He also lamented that while PETRONAS has previously indicated that the total expenditure in PETRONAS projects in Sabah is expected to be in the region of RM36 billion, so far Sabah contractors have only been awarded less than 3% and to top it all the SOGT contract is being awarded to a Sarawak company.
“If the State Government is to continue with its lackadaisical approach, Sabah’s economy and its people will remain the poorest in Malaysia,” he warned.
Dr. Jeffrey who is also Chairman of the United Borneo Front (UBF) thus contended that there is no point in the State government claiming to be in coalition with the Federal Government and having good relationship with the Federal Government when it cannot even secure a better and fairer revenue sharing with PETRONASand to look after the interests of Sabah.
He further contended that Sabah should be getting 50% oil royalties and at least a 12.5% stake in PETRONAS as a contributing stakeholder in the wealth of the PETRONAS Group and similarly Sarawak, Terengganu and Kelantan should each have a 12.5% stake in PETRONAS being the oil-producing States, with the balance 50% in PETRONAS to be divided between the Federal Government and the non-oil producing States.
He added that if this was the case, the people of Sabah will be as rich as their counterparts in Brunei.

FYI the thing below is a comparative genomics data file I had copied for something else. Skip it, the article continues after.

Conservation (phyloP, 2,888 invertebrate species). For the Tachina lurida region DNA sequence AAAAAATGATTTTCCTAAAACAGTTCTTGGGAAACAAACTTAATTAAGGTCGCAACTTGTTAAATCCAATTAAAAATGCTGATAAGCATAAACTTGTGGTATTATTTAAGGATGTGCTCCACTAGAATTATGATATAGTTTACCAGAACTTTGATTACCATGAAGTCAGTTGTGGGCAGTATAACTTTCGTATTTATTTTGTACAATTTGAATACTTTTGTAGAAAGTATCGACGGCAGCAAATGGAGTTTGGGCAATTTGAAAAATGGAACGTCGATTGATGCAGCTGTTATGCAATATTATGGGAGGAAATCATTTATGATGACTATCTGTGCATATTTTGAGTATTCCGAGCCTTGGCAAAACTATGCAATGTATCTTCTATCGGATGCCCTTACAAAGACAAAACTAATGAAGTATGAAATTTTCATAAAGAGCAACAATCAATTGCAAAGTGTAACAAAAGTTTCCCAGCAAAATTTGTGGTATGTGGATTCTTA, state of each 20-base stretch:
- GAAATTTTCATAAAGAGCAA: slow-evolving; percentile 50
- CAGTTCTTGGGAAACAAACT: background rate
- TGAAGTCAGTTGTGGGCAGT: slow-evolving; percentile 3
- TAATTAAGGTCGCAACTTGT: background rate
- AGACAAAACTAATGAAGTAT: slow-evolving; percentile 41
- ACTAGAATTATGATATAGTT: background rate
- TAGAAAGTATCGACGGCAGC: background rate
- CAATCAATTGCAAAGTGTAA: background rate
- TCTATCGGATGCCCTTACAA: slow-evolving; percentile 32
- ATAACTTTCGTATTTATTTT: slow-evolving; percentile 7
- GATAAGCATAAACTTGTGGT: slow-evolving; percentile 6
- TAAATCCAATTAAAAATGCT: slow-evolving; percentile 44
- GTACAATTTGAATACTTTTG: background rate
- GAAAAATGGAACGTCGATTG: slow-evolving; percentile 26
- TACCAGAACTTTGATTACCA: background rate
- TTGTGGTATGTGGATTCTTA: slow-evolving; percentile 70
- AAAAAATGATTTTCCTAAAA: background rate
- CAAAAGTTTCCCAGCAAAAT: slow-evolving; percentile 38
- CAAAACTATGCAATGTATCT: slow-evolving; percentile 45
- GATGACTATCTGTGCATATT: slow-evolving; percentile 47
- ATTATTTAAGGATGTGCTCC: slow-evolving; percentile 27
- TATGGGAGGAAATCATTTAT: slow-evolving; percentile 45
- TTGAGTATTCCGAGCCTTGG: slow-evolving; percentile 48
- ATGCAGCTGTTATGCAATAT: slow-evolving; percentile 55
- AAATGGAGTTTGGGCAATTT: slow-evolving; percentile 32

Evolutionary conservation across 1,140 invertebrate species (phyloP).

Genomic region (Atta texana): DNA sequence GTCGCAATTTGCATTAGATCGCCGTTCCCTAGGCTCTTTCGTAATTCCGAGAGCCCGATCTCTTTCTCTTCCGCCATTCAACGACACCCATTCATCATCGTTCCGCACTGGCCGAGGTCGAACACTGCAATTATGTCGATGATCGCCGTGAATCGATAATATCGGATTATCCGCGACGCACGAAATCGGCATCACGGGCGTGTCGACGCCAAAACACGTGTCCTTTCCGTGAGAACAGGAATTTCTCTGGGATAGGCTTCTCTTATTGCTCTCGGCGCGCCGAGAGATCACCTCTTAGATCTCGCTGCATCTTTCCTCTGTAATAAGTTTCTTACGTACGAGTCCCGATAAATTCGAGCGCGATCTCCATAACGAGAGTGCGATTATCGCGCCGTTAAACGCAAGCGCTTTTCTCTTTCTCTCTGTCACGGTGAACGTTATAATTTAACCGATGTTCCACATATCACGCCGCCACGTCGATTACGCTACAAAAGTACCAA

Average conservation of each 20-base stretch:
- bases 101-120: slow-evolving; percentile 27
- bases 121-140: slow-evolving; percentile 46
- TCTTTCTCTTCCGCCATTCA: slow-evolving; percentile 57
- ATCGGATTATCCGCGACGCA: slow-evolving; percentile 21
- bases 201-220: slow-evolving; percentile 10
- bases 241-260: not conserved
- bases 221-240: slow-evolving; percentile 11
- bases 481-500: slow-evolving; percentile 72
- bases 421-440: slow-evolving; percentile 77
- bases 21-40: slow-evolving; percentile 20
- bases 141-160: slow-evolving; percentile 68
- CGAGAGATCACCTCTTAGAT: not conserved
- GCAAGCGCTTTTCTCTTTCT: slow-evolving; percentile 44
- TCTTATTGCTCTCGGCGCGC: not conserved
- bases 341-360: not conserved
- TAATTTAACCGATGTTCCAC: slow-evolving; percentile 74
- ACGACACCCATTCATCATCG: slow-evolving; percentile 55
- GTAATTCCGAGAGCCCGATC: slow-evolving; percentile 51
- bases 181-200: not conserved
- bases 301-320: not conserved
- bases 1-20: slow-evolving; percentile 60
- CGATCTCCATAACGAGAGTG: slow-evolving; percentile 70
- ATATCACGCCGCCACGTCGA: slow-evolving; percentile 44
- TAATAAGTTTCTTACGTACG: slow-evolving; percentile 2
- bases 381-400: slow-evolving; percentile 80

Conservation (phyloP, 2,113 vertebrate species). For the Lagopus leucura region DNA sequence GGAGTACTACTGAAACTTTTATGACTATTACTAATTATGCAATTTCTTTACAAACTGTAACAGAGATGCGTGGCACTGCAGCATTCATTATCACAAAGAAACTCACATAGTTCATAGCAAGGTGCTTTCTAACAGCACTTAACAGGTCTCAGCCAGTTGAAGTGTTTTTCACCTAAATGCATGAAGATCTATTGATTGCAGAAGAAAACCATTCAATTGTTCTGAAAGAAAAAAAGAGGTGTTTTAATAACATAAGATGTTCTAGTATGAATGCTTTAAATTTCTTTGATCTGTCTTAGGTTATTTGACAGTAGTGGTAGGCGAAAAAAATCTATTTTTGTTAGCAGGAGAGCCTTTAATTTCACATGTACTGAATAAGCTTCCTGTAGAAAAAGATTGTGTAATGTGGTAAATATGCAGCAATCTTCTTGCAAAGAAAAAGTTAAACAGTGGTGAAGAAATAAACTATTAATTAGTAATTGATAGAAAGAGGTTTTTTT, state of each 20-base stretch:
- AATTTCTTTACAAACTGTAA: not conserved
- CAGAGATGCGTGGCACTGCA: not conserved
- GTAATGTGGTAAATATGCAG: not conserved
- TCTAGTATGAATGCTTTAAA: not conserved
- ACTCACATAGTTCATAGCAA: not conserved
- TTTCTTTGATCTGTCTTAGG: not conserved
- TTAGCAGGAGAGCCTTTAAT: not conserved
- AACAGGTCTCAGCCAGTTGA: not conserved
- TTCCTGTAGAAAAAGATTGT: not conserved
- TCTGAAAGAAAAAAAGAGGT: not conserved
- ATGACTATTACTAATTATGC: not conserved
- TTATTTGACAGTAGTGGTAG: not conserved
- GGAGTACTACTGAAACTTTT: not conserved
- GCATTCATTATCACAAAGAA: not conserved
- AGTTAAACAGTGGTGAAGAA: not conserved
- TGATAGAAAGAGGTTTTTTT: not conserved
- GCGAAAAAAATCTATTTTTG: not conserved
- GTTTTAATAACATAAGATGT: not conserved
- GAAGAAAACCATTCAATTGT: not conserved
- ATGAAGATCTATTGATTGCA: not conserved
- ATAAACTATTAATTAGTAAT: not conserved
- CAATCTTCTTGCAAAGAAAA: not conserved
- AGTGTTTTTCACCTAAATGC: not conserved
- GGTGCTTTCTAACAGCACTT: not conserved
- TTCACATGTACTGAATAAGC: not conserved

“With a population of 407,045 (2010) Brunei has a 2009 GDP ofUSD10.732 billion and a per capita GNP of USD26,340 while Sabah has a per capita GNP of USD4,943 (RM14,830) for 2009.
“If Sabah gets a 50% oil royalties of RM7.213 billion for 2011 based on the figures as projected by the Chief Minister, Sabah will enjoy a quantum leap in its economy and per capita income since the 2011 State Budget had projected a revenue of RM2.748 billion with an expenditure of RM3.069 billion. If Sabah had kept its oil and gas resources, the State will get the full RM14.426 billion for 2011 and Sabahans will be in the same boat as rich Brunei,” he explained.
“May be Sabah will be better off like Brunei with replacement leaders who are prepared to fight for the rights of Sabah and obtain its fair share of the oil royalties,” he added.